The Last Question, or How to Embarrass Tony Blair.

I just watched the press conference Gerhard Schroeder, Jaques Chirac, and Tony Blair gave after their talks regarding Iraq in Berlin today. The last question came from a British journalist whom I wasn’t able to identify so far. But her question was quite interesting.


She asked the British Prime Minister whether he wasn’t embarrassed talking to his European colleagues given that (so many people believed) he was only an envoy for George W. Bush (from my memory, I couldn’t find a transcript so far).


Well, I don’t know if he was actually embarrassed when talking to his colleagues, but he was certainly embarrassed to get this question. I somehow had the impression that he was blushing a little bit when Gerhard Schroeder took over and answered the question for Mr Blair, saying something along the line of “Tony Blair came as himself, talked as himself, and will also leave as himself” before Jaques Chirac added that this is “a question so far out of the imaginable that not even the three governments’ communications people were able to dream it up it in their briefing to the heads of state”.


Unimaginable? Apparently not. Embarrassing? Definitely so.

43 thoughts on “The Last Question, or How to Embarrass Tony Blair.

  1. A few days ago a regional TV channel rerun the last episode of “Yes, Minister”, “Party games”, and the minister Jim Hacker says in one scene that UK foreign policy is pure fa?ade, since the UK was only a US missile base.

    DSW

  2. Embarrassing: yes but useful: no. You can see that in the extreme positions in both previous comments.
    We can be absolutely sure that it is not and never was the intention of Blair of being Bush’ envoy. What i would like to know is to what extend Blairs position is prompted by his intention to keep the US-government and “Europe” allied (vs his opinion on Iraq per se).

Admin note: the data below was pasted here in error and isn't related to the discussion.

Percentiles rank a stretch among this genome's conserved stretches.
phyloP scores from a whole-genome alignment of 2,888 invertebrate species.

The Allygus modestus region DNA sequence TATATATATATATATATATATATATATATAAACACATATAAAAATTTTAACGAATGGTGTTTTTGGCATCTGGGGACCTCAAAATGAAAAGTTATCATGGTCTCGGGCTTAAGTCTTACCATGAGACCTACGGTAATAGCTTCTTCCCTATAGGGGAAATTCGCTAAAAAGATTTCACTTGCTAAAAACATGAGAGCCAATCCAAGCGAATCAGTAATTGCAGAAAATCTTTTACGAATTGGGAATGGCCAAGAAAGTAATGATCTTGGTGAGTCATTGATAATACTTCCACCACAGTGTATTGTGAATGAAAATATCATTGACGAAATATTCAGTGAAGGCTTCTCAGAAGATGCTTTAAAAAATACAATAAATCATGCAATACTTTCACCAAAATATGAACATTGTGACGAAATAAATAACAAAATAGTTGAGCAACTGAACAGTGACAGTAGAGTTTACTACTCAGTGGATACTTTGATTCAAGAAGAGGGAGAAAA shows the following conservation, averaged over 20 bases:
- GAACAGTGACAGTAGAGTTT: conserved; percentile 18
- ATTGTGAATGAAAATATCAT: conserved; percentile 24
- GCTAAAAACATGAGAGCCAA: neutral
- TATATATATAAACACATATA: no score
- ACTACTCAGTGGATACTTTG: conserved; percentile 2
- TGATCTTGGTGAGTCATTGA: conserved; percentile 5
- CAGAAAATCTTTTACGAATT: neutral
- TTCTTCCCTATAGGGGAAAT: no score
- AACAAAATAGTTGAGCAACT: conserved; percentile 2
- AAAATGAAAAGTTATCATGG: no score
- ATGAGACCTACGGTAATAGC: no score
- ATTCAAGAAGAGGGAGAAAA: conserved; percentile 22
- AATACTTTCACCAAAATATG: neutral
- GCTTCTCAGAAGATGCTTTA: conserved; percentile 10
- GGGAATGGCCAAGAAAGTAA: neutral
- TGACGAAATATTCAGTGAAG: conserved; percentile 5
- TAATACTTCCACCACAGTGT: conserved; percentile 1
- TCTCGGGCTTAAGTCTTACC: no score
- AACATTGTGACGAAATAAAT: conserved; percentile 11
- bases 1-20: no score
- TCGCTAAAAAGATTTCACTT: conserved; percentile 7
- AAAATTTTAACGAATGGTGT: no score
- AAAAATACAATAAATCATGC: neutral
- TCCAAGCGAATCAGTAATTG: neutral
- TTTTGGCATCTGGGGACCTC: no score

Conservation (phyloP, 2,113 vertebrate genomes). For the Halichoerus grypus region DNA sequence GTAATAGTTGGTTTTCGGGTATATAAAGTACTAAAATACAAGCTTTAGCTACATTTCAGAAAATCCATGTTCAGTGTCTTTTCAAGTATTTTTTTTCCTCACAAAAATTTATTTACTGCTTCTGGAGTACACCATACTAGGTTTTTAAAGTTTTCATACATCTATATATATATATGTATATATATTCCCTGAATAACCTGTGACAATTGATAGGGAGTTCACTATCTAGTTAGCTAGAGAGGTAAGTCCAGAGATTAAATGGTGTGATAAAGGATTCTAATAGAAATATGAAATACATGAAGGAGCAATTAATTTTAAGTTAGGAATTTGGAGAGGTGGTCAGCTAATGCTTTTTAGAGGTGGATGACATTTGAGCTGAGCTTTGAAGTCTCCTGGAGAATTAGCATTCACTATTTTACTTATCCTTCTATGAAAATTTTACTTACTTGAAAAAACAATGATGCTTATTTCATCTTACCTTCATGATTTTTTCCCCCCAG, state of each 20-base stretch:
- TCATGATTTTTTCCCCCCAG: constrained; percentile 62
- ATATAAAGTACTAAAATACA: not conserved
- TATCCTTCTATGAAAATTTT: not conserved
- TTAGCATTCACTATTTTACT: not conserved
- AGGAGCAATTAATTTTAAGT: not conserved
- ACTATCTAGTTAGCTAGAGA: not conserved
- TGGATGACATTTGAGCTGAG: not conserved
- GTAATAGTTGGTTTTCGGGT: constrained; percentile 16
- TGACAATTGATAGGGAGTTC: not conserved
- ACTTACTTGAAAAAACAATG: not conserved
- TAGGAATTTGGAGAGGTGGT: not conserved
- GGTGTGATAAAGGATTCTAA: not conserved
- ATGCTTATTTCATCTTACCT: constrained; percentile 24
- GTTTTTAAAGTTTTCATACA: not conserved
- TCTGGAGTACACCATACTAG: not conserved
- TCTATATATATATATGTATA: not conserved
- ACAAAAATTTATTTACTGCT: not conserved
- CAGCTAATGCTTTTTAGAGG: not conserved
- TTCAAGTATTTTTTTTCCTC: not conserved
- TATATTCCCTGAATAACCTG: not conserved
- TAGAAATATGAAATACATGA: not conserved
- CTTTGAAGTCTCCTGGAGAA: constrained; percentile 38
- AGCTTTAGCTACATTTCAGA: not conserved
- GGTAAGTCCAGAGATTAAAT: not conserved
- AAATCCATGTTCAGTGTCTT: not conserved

A difficult question still but not the counteractive insulting one.
    To answer the question myself: on such important matters the opinion on the issues itself should always outweigh the strategical ones.
    The Iraq-case is a good illustration of this: the (assumed) noble intention to prevent to big a gap between the american administration and the European administrations has resulted in problems within the EU.

  3. The French and German politicians are generally perceived to be very untrustworthy, which is the basis of much of the resistance in the UK to joining the EU.

    They lack integrity, while quite happy to accept protection from the US and The UK during the Cold War, they now feel quite comfortable in being spiteful and vindictive in matters concerning international matters. Having been rescued from one socialist nightmare, they now, can not wait to join in another statist fiasco, which has all the indications of being far worse than anything we have seen previously. Fair weather friends indeed..

    They lack personal honesty, their collective resistance to being subject to any departmental checks with regard to financing, is a sure sign that some sort of calumny has either been committed, or soon will be. There has already been some smoke from this particular fire.

    They lack morality, while they talk of ‘what is best for Europe’, they are really only concerned with protecting their positions and ensuring that they get voted into power at the next election. The French stand on the CAP is a prime example of this. While spouting on about Europe, they will be busy cornering the most lucrative commerce for themselves. They are the definitive example of hypocrites.

    They all have over-large egos and suffer from delusions of grandeur, and their construction of the proposed Constitution, is to ensure their tenure in power, without the bother of having to be re-elected periodically.

    THe UK representatives on the EU are no better than their Franco-German counterparts, the likes of Kinnock and Patten are just as suspect as to their honesty, perhaps this is why we are so suspicious of the whole sorry bunch. We have a saying about ‘birds of a feather’.

    It seems that the French and German economies are in decline, due largely to their unrealistic social welfare programmes, and they are trying to get the rest of us to join in the ‘club’, so that when they finally sink, they will take the rest of us with them. On their own they cannot possibly progress, or even maintain their present standards of living, the longer the delay in everyone being coerced into ‘club’, the worse their positions on the home front.